On Friday evening, I was attacked by two fish. They might have been Loch Ness monsters for all I know. That's the problem with murky water, you think you're alone until something grabs your leg. Or in my case, bites it. There were no fang marks, but I'm pretty sure the fish bit me. The guy I was swimming with, Andy, checked my leg and saw no marks on it and then concluded that I'm just a random crazy woman. It was the first time I had met him.
These people I swim with on the occasional Friday evening (I've only joined them twice), are all Ironman people. They're, how do you say, HARDCORE. When I arrived this past Friday evening, a little late—because I had to run to the bike shop to pick up road tires for my mountain bike (which I will be racing with on Saturday—yeah, I'm going to suck)—I got there in time to see these hardcore swimmers leaving for their 1.2 mile swim.
So I swam 100s in the cove and waited for them to come back. I'm still a beginning swimmer, though I learned how to swim when I was 5 or something and I swam in college. But that doesn't really prepare a person for swimming a mile in open water. The problem is there's no one to rescue you.
After the milers came back, several of them went back out, for ANOTHER 1.2 miles. Andy didn't want to do another mile. He thought he'd just swim back and forth across the cove. I joined him.
The first time I swam in that cove, I felt pretty confident about having overcome my fear of the unknown. The monsters in the water. The fish. Am I a complete wimp to be scared of fish? Yeah, probably. But they have teeth. And they have the advantage: I'm in their world. If I could see the fish, I might not be AS scared of them, like when I'm snorkeling in Hawaii, or when we're checking each other out in an aquarium, or when one is on my plate and I'm about to eat it. It's when a fish bumps into my leg or swims at me, seemingly out of no where, that I freak out.
And oh how I freaked out. You should have seen me glide across the water, on my back, on my side, on my stomach. It was tough to stay on my stomach, with the hyperventilating and all that. On my back I kicked as hard as possible, to make the biggest splashes and noise, to scare off any fish or other underwater predators (sharks, snakes, whatever). I had to make it to the other side of the cove. Once there, I planned to exit the water and WALK AROUND THE COVE IN BARE FEET TO REACH MY STUFF. I didn't want to swim across, even if it was a shorter distance.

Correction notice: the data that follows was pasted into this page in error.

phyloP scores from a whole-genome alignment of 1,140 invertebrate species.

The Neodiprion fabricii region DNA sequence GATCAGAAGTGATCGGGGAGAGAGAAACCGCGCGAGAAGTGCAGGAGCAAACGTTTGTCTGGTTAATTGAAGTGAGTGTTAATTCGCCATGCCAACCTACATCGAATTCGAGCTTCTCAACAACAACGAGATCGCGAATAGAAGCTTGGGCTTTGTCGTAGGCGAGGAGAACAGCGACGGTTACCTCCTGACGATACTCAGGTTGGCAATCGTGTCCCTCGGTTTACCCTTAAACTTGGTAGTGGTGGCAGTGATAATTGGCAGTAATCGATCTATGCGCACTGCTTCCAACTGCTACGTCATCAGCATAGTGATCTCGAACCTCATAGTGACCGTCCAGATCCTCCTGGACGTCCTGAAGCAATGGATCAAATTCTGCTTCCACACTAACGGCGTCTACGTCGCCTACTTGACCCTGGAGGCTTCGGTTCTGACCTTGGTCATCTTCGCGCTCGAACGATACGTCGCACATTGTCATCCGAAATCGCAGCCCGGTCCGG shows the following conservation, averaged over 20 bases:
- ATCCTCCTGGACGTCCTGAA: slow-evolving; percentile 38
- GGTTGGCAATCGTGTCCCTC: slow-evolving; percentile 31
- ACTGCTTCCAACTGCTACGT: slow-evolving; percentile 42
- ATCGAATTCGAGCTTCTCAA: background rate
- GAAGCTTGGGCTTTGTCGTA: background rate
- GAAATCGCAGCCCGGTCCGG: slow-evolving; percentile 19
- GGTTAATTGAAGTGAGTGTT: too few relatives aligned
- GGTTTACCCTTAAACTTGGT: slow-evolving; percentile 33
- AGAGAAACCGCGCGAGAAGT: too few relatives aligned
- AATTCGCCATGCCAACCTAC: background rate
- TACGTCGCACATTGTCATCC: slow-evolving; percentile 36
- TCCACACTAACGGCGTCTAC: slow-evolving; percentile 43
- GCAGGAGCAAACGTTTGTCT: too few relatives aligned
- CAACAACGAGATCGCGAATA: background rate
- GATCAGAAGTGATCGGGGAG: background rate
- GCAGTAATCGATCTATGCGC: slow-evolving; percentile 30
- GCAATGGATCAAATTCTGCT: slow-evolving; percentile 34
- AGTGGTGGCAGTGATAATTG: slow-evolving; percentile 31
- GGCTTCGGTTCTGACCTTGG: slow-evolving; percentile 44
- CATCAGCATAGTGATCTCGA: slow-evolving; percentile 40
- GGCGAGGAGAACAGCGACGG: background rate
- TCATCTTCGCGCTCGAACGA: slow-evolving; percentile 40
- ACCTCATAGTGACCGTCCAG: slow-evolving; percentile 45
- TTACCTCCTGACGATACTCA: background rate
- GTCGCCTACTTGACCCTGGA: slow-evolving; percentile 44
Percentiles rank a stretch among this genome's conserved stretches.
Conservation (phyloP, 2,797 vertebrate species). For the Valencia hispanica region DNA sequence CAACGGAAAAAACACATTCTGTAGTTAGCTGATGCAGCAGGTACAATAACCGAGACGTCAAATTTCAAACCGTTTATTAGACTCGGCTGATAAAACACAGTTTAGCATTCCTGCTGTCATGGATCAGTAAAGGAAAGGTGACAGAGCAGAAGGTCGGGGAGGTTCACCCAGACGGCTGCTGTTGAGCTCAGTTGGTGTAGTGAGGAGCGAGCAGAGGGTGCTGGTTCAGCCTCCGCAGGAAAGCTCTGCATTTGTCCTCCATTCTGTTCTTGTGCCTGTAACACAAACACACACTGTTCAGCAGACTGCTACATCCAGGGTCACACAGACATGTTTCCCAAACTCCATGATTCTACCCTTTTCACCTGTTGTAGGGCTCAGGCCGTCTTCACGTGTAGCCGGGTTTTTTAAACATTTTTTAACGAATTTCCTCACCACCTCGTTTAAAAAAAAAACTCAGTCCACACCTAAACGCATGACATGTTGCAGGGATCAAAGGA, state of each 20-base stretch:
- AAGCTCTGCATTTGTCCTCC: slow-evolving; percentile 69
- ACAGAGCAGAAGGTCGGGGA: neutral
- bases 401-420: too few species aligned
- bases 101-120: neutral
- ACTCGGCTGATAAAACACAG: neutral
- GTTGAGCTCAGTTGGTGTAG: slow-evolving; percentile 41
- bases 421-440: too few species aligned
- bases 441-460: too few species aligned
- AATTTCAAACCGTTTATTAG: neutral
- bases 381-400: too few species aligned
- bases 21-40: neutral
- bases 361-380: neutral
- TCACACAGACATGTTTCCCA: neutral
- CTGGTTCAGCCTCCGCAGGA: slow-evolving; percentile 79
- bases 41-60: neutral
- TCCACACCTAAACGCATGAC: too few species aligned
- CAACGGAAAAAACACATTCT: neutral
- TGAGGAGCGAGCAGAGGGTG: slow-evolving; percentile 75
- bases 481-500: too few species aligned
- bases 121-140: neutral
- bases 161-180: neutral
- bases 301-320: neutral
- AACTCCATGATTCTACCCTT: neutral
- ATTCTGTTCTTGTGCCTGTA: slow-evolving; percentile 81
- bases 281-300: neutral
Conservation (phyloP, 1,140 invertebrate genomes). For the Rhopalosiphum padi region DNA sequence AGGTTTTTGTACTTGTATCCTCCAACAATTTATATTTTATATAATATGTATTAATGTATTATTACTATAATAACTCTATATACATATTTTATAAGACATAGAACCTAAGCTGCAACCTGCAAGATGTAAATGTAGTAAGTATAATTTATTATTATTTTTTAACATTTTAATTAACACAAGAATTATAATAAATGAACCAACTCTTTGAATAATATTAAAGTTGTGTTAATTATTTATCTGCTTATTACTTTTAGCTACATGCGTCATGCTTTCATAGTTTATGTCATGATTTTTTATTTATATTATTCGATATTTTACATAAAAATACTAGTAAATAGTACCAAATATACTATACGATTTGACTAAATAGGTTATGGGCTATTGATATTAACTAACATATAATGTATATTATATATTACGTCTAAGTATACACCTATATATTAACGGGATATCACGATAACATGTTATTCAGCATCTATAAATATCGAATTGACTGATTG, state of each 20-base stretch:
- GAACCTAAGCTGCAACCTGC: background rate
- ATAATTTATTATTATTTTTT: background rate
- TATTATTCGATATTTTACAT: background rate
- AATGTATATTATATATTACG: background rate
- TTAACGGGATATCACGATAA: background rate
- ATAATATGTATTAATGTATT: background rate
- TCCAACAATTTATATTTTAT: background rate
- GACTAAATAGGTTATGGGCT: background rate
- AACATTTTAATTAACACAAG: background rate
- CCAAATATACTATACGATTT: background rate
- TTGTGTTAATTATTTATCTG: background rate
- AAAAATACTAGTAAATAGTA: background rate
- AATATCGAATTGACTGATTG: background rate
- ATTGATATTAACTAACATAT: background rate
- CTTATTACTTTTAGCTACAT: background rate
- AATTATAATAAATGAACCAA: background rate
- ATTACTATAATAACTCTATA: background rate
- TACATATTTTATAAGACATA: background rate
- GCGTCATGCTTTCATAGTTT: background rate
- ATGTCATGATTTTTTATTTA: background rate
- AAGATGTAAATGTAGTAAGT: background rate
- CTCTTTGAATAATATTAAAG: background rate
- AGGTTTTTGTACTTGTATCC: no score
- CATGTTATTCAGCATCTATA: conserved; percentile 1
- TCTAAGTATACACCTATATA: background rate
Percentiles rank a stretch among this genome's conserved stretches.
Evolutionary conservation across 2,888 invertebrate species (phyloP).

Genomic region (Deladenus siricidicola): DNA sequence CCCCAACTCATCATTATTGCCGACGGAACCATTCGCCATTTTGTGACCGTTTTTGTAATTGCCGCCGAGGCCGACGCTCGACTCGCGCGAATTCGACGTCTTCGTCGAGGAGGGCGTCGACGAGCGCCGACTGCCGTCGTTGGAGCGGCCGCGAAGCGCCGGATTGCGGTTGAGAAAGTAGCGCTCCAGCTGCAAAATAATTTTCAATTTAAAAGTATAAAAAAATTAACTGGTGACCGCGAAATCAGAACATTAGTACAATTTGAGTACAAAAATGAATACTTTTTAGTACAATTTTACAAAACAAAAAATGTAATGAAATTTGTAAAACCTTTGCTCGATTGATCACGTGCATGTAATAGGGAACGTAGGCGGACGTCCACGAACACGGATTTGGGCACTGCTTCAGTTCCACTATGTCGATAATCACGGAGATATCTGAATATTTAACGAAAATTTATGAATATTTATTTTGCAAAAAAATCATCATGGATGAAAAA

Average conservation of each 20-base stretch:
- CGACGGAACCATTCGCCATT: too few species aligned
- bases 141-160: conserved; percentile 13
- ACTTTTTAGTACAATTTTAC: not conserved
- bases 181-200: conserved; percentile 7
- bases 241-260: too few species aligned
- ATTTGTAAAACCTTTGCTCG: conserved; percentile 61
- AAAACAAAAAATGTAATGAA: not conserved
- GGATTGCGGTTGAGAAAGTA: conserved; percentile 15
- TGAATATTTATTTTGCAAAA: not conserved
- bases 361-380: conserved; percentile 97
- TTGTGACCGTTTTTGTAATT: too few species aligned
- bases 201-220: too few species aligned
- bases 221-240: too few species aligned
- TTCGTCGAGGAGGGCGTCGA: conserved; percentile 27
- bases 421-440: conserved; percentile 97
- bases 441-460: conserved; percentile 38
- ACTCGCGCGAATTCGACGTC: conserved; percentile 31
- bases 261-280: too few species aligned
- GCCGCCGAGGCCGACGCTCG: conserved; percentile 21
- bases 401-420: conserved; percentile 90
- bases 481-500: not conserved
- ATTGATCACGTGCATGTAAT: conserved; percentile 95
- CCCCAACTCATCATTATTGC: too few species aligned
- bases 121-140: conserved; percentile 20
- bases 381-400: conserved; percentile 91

Any cold stream of water passing my legs I was certain was a fish or gator coming at me, stalking me (we don't have gators in Tennessee. Supposedly). When I finally looked up, Andy had stopped and was watching me. "What's wrong? Are you okay?" he asked.
"A fish bit me," I gurgled. I rolled onto my back and tried to swim on the very top of the water. Have you seen the old cartoons where Donald's arms move like a windmill and he barely touches the water? That's what I looked like, only I flailed more. I was about to die from the effort and the hyperventilating.
But I made it. We stood in the shallows. "Let me see your leg," Andy said. I twisted and lifted it from the water. He inspected my calf. "I don't see any bite marks, I think it just bumped you."
"Fine, it bumped me. But it scared the hell out of me." Then I ranted for a bit, like a lunatic, about my fear of murky water, and deep ocean water, and how I'm not scared of anything but that. Snakes, spiders, heights. Not a twinge of fear. But don't ask me to go on a cruise, man. I read Life of Pi and there's no way I'm going to be marooned in the middle of the ocean. Andy told me his wife is a really good swimmer, but she won't swim in the ocean. Go Andy's wife. Let's start a club.
Anyway, as you can see, the Loch Ness monster didn't get me (though I HAVE heard Nessie migrated to Tennessee. Sick of the cold Scottish winters, she said), so I made it back across. We chatted about swimming and then another miler finished and talked to us a while. He said there are also snakes that swim on the surface of these waters. I said that's fine, as long as I can see them and they're not poisonous.
Apparently they're poisonous. He avoided the remark and then the question, even after I tried to pin him down. As I was leaving, another fish had been cozying up to my leg. We collided on my way out and I swore loudly, and scrambled across the sharp rocks to the shore. I cut my foot in the process.
So, back to square one. My triathlon is on Saturday. It's in the open water. Hopefully, the 500 other swimmers scare the damn things away. Fish love a nice morning breakfast and coffee while they watch the sunrise, so I know they'll be out. It's WAR, fishies.